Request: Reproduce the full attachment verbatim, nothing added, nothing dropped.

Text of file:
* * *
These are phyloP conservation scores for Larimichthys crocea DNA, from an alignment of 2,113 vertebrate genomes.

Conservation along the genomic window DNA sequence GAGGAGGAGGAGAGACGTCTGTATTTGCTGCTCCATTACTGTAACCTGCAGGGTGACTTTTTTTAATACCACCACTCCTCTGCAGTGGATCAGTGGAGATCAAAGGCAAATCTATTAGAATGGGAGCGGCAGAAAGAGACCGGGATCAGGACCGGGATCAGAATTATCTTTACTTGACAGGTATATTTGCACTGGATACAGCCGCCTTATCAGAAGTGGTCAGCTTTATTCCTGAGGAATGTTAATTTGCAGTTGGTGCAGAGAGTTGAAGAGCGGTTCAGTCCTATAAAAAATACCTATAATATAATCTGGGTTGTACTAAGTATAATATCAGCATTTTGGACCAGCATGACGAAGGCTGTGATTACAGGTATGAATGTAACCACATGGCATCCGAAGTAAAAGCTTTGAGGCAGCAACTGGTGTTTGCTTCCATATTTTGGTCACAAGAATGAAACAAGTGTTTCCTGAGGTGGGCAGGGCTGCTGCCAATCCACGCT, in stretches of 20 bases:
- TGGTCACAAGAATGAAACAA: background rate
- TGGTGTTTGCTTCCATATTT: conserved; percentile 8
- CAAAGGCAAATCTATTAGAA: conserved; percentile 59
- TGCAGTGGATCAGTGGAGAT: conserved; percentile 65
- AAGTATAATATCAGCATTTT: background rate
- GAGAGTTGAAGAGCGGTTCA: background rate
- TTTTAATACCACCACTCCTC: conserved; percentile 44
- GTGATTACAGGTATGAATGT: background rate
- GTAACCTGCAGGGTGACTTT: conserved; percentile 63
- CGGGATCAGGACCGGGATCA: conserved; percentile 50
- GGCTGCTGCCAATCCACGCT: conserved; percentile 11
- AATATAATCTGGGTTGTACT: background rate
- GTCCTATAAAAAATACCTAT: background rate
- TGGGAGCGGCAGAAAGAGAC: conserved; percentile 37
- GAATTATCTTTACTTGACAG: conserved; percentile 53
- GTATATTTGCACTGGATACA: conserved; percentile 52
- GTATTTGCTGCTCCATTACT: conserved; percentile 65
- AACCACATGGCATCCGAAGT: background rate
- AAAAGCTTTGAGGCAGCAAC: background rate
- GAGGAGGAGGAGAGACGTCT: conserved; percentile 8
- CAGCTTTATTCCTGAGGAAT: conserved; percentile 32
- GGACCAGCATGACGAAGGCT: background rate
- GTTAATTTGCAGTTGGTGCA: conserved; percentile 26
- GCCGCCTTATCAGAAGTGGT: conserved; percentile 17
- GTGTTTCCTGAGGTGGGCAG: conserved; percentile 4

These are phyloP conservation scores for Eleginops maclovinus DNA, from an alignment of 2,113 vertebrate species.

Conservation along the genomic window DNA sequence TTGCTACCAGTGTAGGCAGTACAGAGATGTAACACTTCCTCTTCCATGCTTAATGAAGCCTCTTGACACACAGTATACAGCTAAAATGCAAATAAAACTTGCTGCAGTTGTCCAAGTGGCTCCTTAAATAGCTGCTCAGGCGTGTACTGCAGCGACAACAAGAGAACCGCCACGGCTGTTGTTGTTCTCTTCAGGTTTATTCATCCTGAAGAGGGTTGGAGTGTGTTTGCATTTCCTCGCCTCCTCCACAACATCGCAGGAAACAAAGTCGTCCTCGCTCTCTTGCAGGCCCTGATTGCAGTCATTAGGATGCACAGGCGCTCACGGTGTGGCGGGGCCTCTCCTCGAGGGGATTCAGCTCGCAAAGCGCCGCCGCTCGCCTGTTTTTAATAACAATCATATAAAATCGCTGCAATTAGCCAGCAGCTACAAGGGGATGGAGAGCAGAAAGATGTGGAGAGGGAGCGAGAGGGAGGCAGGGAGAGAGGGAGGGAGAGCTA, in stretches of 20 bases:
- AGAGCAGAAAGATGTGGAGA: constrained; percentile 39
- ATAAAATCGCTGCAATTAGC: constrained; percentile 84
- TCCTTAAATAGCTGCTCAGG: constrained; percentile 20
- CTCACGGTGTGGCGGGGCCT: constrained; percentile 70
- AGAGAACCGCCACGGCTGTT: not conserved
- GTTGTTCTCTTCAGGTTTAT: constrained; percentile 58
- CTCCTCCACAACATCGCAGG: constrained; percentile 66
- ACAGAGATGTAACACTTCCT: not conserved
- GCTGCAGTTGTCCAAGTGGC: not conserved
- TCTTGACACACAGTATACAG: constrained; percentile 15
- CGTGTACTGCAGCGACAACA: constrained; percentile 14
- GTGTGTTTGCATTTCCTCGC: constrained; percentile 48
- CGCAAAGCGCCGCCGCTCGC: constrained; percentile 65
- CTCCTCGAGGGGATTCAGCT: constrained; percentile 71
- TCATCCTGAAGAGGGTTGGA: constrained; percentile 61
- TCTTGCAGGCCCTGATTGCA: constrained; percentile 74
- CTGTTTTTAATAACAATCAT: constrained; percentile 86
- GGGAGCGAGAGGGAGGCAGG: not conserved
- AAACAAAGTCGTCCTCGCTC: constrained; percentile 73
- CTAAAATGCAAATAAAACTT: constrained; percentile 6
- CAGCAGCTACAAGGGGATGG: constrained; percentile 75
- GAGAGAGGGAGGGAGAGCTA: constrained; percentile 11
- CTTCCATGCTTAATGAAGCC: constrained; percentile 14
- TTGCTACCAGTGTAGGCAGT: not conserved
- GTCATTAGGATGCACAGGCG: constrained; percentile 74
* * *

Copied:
These are phyloP conservation scores for Larimichthys crocea DNA, from an alignment of 2,113 vertebrate genomes.

Conservation along the genomic window DNA sequence GAGGAGGAGGAGAGACGTCTGTATTTGCTGCTCCATTACTGTAACCTGCAGGGTGACTTTTTTTAATACCACCACTCCTCTGCAGTGGATCAGTGGAGATCAAAGGCAAATCTATTAGAATGGGAGCGGCAGAAAGAGACCGGGATCAGGACCGGGATCAGAATTATCTTTACTTGACAGGTATATTTGCACTGGATACAGCCGCCTTATCAGAAGTGGTCAGCTTTATTCCTGAGGAATGTTAATTTGCAGTTGGTGCAGAGAGTTGAAGAGCGGTTCAGTCCTATAAAAAATACCTATAATATAATCTGGGTTGTACTAAGTATAATATCAGCATTTTGGACCAGCATGACGAAGGCTGTGATTACAGGTATGAATGTAACCACATGGCATCCGAAGTAAAAGCTTTGAGGCAGCAACTGGTGTTTGCTTCCATATTTTGGTCACAAGAATGAAACAAGTGTTTCCTGAGGTGGGCAGGGCTGCTGCCAATCCACGCT, in stretches of 20 bases:
- TGGTCACAAGAATGAAACAA: background rate
- TGGTGTTTGCTTCCATATTT: conserved; percentile 8
- CAAAGGCAAATCTATTAGAA: conserved; percentile 59
- TGCAGTGGATCAGTGGAGAT: conserved; percentile 65
- AAGTATAATATCAGCATTTT: background rate
- GAGAGTTGAAGAGCGGTTCA: background rate
- TTTTAATACCACCACTCCTC: conserved; percentile 44
- GTGATTACAGGTATGAATGT: background rate
- GTAACCTGCAGGGTGACTTT: conserved; percentile 63
- CGGGATCAGGACCGGGATCA: conserved; percentile 50
- GGCTGCTGCCAATCCACGCT: conserved; percentile 11
- AATATAATCTGGGTTGTACT: background rate
- GTCCTATAAAAAATACCTAT: background rate
- TGGGAGCGGCAGAAAGAGAC: conserved; percentile 37
- GAATTATCTTTACTTGACAG: conserved; percentile 53
- GTATATTTGCACTGGATACA: conserved; percentile 52
- GTATTTGCTGCTCCATTACT: conserved; percentile 65
- AACCACATGGCATCCGAAGT: background rate
- AAAAGCTTTGAGGCAGCAAC: background rate
- GAGGAGGAGGAGAGACGTCT: conserved; percentile 8
- CAGCTTTATTCCTGAGGAAT: conserved; percentile 32
- GGACCAGCATGACGAAGGCT: background rate
- GTTAATTTGCAGTTGGTGCA: conserved; percentile 26
- GCCGCCTTATCAGAAGTGGT: conserved; percentile 17
- GTGTTTCCTGAGGTGGGCAG: conserved; percentile 4

These are phyloP conservation scores for Eleginops maclovinus DNA, from an alignment of 2,113 vertebrate species.

Conservation along the genomic window DNA sequence TTGCTACCAGTGTAGGCAGTACAGAGATGTAACACTTCCTCTTCCATGCTTAATGAAGCCTCTTGACACACAGTATACAGCTAAAATGCAAATAAAACTTGCTGCAGTTGTCCAAGTGGCTCCTTAAATAGCTGCTCAGGCGTGTACTGCAGCGACAACAAGAGAACCGCCACGGCTGTTGTTGTTCTCTTCAGGTTTATTCATCCTGAAGAGGGTTGGAGTGTGTTTGCATTTCCTCGCCTCCTCCACAACATCGCAGGAAACAAAGTCGTCCTCGCTCTCTTGCAGGCCCTGATTGCAGTCATTAGGATGCACAGGCGCTCACGGTGTGGCGGGGCCTCTCCTCGAGGGGATTCAGCTCGCAAAGCGCCGCCGCTCGCCTGTTTTTAATAACAATCATATAAAATCGCTGCAATTAGCCAGCAGCTACAAGGGGATGGAGAGCAGAAAGATGTGGAGAGGGAGCGAGAGGGAGGCAGGGAGAGAGGGAGGGAGAGCTA, in stretches of 20 bases:
- AGAGCAGAAAGATGTGGAGA: constrained; percentile 39
- ATAAAATCGCTGCAATTAGC: constrained; percentile 84
- TCCTTAAATAGCTGCTCAGG: constrained; percentile 20
- CTCACGGTGTGGCGGGGCCT: constrained; percentile 70
- AGAGAACCGCCACGGCTGTT: not conserved
- GTTGTTCTCTTCAGGTTTAT: constrained; percentile 58
- CTCCTCCACAACATCGCAGG: constrained; percentile 66
- ACAGAGATGTAACACTTCCT: not conserved
- GCTGCAGTTGTCCAAGTGGC: not conserved
- TCTTGACACACAGTATACAG: constrained; percentile 15
- CGTGTACTGCAGCGACAACA: constrained; percentile 14
- GTGTGTTTGCATTTCCTCGC: constrained; percentile 48
- CGCAAAGCGCCGCCGCTCGC: constrained; percentile 65
- CTCCTCGAGGGGATTCAGCT: constrained; percentile 71
- TCATCCTGAAGAGGGTTGGA: constrained; percentile 61
- TCTTGCAGGCCCTGATTGCA: constrained; percentile 74
- CTGTTTTTAATAACAATCAT: constrained; percentile 86
- GGGAGCGAGAGGGAGGCAGG: not conserved
- AAACAAAGTCGTCCTCGCTC: constrained; percentile 73
- CTAAAATGCAAATAAAACTT: constrained; percentile 6
- CAGCAGCTACAAGGGGATGG: constrained; percentile 75
- GAGAGAGGGAGGGAGAGCTA: constrained; percentile 11
- CTTCCATGCTTAATGAAGCC: constrained; percentile 14
- TTGCTACCAGTGTAGGCAGT: not conserved
- GTCATTAGGATGCACAGGCG: constrained; percentile 74